You will want to start by pointing to the advantages of being fully involved in remodelling.
More advanced schools will be able to add to their recruitment incentives by pointing to the benefits of remodelling, for example:
Some may say
I have in the past complained about the 'shadowy creatures' who determine policy. Such mythical creatures feed off whinges. They then turn into anti-LEA recipes. Such recipes are only enjoyed by the non-mythical vultures that gather round LEAs at the first sign of weakness.
We justify our existence on the grounds of local accountability and local leadership. Remodelling is an opportunity to demonstrate what local leadership means on this critical part of the standards agenda. We as local government helped to start these changes. Schools are bigger than most private companies with a higher budget and more staff. Unlike small companies, schools have the advantage of LEAs providing support.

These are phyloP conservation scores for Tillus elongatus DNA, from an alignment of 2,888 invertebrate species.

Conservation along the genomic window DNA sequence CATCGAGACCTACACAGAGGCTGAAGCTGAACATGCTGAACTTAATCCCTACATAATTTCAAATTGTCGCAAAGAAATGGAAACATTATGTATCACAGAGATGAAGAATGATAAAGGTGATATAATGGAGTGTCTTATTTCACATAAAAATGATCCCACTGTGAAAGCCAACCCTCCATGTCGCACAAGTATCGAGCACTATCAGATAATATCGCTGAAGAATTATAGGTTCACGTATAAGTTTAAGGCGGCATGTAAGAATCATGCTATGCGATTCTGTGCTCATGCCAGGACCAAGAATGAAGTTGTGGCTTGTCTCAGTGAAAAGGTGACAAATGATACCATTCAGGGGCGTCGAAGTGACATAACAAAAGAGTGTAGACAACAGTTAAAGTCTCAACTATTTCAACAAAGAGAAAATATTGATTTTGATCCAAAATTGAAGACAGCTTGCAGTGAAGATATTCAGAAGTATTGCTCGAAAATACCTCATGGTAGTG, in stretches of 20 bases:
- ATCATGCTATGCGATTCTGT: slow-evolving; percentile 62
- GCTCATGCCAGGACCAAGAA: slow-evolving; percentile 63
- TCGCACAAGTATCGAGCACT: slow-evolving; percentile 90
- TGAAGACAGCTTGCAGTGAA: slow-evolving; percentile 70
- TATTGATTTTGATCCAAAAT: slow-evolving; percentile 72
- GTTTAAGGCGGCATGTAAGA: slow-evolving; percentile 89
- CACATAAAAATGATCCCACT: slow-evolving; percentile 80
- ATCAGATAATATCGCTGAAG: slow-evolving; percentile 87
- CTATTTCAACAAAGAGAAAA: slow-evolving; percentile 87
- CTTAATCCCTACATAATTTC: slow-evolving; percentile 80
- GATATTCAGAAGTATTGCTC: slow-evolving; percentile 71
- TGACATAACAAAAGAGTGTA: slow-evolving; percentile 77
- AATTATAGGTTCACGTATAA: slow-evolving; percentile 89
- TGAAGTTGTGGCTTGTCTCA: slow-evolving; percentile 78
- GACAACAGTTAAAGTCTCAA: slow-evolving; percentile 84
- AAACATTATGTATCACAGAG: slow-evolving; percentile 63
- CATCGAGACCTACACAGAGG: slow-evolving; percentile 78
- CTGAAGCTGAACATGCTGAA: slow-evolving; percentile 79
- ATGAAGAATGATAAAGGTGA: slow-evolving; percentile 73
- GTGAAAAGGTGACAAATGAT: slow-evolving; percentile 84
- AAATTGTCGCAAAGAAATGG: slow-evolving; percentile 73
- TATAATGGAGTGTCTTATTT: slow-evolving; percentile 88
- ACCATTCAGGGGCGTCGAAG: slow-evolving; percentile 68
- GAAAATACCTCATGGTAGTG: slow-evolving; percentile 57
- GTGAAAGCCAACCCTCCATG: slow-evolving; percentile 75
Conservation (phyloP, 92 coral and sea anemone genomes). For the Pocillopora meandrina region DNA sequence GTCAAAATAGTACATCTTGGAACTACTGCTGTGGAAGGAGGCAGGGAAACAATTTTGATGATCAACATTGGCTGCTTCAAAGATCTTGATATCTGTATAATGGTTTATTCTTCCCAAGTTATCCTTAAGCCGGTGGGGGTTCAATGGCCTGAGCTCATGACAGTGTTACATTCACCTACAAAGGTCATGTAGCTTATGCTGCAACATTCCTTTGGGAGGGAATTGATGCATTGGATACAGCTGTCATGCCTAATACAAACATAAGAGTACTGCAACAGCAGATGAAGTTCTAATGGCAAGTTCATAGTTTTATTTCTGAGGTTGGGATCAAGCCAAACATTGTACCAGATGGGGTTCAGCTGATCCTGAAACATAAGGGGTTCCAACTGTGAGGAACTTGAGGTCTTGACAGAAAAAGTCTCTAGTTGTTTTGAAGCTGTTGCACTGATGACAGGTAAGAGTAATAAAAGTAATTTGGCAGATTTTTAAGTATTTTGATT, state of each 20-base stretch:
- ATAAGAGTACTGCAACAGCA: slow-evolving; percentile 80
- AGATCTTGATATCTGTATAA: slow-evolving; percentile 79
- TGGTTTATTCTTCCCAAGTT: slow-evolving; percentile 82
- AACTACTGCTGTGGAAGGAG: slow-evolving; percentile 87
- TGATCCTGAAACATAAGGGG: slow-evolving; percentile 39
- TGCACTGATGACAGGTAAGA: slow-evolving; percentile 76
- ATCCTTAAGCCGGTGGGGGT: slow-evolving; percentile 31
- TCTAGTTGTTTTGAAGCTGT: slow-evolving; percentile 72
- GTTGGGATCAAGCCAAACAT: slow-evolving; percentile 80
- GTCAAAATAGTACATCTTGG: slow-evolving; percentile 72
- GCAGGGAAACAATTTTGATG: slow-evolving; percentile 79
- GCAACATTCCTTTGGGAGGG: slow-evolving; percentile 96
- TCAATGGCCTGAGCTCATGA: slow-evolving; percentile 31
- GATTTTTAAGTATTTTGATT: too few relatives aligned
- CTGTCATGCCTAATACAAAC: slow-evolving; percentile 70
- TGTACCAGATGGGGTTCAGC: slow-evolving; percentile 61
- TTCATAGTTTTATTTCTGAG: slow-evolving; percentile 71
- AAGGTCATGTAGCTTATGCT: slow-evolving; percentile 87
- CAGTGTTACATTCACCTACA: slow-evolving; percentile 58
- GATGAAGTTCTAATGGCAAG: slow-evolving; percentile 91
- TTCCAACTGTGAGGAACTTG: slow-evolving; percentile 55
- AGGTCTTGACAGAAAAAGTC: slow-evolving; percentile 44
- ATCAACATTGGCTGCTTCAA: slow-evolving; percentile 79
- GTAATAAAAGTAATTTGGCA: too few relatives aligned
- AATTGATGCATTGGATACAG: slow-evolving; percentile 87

LEAs cannot afford to be outside this debate on remodelling nor the next stage of policy development, which has been ou tlined in the Green Paper on Children's Services.
No one is expecting you to follow national edicts. The remodelling package is about alternative strategies decided locally. You must have a key role in supporting schools in selecting options.
I have heard some complaints about LEAs doing very little on remodelling. Anybody who says they have never heard of it must have been very busy doing something else. We have many examples of what actions different LEAs are taking on remodelling. We have two showcases here today. Nobody emailed them to tell them how to do it. They did not wait for a remodelling team to contact them. They invested time and resources in what is a natural progression of the role of LEAs.
The next stages of the package will be more demanding.
For some years the role of local government in schools as employers has been unclear but we are now part of this new group of social partners. Our schools, with a new combinations of staff, have to adjust to the needs of this new century. We now have a key opportunity to make a difference locally in making schools more effective in raising standards. The remodelling changes are to help that happen. We as elected members and appointed officials have to play our part in seeing these important changes through.'